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Smart Glass Developed at NTHU
Glass has just gotten smarter. A research team led by Prof. Tai Nyan-hwa of the Department of Materials Science and Engineering has recently used graphene to develop a type of heat-sensitive glass that becomes opaque when it reaches a certain temperature. While its primary application is for automobiles, where it can reduce internal heat, thereby saving energy and reducing the possibility of heat exhaustion or death of infants accidentally left inside on a hot day, it can also be used to help cool buildings. Tai is now applying to have his award-winning smart glass patented in several countries.
 
The concept of graphene smart glass was first conceived and developed several years ago by Tai and his doctoral student Chou Hung-Tao.
 
Tai said that graphene (GO) is able to transform optical energy into thermal energy, so that when it’s mixed with a temperature-sensitive hydrogel it turns into a liquid substance which can be injected between two pieces of glass, and when the ambient temperature goes above 32°C, in 1 to 2 minutes the smart glass turn opaque, blocking most of the light. Used as automobile windows, once the air conditioning is turned on, the glass will resume full transparency after cooling. By adjusting the formula, the glass can turn different colors and be used to meet different needs.
 
"Look, just a bit of strong light and the glass changes color!" says Tai, pointing towards a LEGO house made by his students, half of which is fitted with ordinary glass, and the other half with graphene smart glass. After applying the strong light for five minutes at room temperature, the side with the graphene roof is 34°C inside, while the other side has soared to 44°C.
 
Developed by Tai’s research team working at NTHU’s Advanced Carbon Nano-materials (ACNM) laboratory, the smart glass won third place in this year’s Green Tech Contest held by the TECO Technology Foundation. The team consists of doctoral student Hsiao Chung-Hsuan, and master’s students Hung Ya-Min, Chien Ming-Shen, Tsai Meng-Ting, and Li Ming-Yao.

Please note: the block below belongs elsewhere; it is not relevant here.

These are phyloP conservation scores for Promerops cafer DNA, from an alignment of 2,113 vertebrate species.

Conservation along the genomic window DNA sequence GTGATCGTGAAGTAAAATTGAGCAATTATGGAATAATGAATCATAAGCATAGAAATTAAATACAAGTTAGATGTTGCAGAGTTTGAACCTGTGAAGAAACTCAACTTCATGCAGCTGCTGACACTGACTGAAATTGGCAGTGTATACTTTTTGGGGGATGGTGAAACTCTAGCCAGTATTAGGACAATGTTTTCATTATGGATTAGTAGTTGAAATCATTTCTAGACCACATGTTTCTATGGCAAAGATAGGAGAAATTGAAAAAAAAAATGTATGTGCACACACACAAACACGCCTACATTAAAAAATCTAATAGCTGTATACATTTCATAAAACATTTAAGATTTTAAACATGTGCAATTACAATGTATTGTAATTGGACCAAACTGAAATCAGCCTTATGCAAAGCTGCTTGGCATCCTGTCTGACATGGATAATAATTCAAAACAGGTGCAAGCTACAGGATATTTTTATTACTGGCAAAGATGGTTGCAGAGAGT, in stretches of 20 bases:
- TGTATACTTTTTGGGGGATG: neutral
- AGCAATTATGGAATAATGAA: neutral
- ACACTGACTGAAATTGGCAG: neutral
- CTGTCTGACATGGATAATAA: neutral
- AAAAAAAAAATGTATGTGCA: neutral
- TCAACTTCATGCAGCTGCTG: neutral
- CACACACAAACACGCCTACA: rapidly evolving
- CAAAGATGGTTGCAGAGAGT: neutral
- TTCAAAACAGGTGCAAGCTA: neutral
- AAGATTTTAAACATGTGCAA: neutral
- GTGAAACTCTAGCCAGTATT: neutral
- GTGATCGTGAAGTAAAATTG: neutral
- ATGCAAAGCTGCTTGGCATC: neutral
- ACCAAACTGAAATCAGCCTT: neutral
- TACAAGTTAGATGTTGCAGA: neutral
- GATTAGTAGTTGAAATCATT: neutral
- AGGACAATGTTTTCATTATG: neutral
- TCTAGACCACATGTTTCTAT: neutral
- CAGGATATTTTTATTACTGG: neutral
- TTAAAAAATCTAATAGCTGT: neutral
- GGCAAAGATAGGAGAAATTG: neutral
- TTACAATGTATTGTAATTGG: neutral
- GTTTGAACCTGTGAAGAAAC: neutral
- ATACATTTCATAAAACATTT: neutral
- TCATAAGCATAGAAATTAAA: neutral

In this age of global warming, with temperatures regularly topping 50 degrees Celsius, Tai’s heat-reducing and energy-saving smart glass is already receiving lots of interest.
 
Graphene smart glass may appear similar to the lenses used in photochromic sunglasses, but the principle is completely different. As team member Li Mingyao explains, the photochromic lenses used in sunglasses have silver chloride or halide coated on the surface or inside, which undergoes a chemical reaction in UV light, resulting in a darkening of the glass. By contrast, smart glass uses a temperature-sensitive polymer, thus reducing the cost while also allowing the use of different colors.
 
Li says that the most difficult part of making smart glass is that bubbles tend to form when the liquid substance is injected into the glass, but this problem can be solved in the mass production process.
 
Comparison between graphene smart glass and the photochromic lenses used in sunglasses
 
 
Smart glass
Photochromic lenses
Principle
Graphene is able to transform optical energy into thermal energy; when mixed with a temperature-sensitive hydrogel, light causes it to block both light and heat.
Photochromic lenses have silver chloride or halide coated on the surface or inside, which undergoes a chemical reaction in UV light, resulting in a darkening of the glass.
Speed of change
1–2 minutes
30 seconds
Cost
Low
High
Colors
Multiple
Single
 
Professor Tai Nyan-hwa of the Department of Materials Science and Engineering with his research team.

Professor Tai Nyan-hwa of the Department of Materials Science and Engineering with his research team.

Testing the heat-reducing ability of graphene smart glass.

Testing the heat-reducing ability of graphene smart glass.

Members of the research team working on the LEGO house fitted with ordinary glass and graphene smart glass.

Members of the research team working on the LEGO house fitted with ordinary glass and graphene smart glass.

After receiving two minutes of intense light, the ordinary glass (left) remains transparent, while the graphene smart glass has turned opaque.

After receiving two minutes of intense light, the ordinary glass (left) remains transparent, while the graphene smart glass has turned opaque.

 

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